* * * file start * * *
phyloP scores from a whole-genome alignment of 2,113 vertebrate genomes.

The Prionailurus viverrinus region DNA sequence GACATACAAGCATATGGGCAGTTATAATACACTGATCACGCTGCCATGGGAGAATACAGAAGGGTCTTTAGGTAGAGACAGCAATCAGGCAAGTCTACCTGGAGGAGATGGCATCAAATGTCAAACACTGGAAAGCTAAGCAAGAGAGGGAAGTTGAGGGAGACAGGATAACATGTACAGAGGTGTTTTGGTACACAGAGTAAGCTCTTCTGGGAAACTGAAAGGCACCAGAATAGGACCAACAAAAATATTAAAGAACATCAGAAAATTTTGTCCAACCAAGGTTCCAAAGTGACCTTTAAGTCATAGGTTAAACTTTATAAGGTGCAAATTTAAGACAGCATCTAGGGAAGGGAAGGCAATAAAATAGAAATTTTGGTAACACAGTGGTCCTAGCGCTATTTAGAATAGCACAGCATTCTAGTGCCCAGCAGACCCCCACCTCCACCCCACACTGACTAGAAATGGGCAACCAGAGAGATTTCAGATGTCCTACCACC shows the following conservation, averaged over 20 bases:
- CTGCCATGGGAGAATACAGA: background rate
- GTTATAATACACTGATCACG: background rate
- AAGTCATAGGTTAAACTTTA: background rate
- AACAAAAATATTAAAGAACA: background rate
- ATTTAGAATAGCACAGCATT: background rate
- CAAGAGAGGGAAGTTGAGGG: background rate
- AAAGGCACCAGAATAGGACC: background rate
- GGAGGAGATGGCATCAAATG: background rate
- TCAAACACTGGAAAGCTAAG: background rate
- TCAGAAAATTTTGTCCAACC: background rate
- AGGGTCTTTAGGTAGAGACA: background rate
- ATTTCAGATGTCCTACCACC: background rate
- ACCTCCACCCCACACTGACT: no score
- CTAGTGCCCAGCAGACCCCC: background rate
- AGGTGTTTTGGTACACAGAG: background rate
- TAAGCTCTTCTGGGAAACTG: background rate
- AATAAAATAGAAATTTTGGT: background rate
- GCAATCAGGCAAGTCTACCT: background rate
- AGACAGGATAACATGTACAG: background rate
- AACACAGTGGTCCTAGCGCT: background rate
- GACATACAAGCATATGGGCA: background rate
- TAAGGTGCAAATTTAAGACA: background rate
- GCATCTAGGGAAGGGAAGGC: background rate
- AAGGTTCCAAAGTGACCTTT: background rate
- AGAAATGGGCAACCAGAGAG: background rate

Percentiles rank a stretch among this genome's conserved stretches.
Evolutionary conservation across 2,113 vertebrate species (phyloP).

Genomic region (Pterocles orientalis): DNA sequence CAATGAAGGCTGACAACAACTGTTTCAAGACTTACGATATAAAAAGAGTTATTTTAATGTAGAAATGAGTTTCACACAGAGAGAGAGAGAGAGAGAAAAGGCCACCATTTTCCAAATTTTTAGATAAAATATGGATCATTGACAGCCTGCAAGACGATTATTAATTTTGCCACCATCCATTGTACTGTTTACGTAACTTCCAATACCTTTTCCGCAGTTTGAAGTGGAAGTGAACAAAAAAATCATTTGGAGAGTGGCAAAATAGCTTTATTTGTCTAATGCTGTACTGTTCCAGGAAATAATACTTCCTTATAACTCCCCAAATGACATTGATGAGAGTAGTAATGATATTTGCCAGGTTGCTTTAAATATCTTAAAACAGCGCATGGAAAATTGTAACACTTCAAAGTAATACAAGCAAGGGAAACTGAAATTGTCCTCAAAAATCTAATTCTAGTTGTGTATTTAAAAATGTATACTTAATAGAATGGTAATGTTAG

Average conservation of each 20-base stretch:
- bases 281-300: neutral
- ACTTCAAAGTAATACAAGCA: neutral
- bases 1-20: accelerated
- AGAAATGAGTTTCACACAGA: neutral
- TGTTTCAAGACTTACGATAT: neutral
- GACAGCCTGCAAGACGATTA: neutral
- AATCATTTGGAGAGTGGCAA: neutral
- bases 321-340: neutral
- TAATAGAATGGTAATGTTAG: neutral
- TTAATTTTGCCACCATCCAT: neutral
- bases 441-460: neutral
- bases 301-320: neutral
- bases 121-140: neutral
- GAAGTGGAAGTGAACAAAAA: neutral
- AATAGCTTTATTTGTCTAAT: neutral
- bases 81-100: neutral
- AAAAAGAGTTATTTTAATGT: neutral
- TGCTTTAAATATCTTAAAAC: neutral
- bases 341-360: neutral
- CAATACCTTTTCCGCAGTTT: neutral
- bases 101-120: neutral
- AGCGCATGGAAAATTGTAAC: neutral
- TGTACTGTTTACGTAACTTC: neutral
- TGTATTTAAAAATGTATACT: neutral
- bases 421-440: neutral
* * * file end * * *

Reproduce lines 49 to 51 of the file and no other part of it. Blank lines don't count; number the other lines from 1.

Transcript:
- TGCTTTAAATATCTTAAAAC: neutral
- bases 341-360: neutral
- CAATACCTTTTCCGCAGTTT: neutral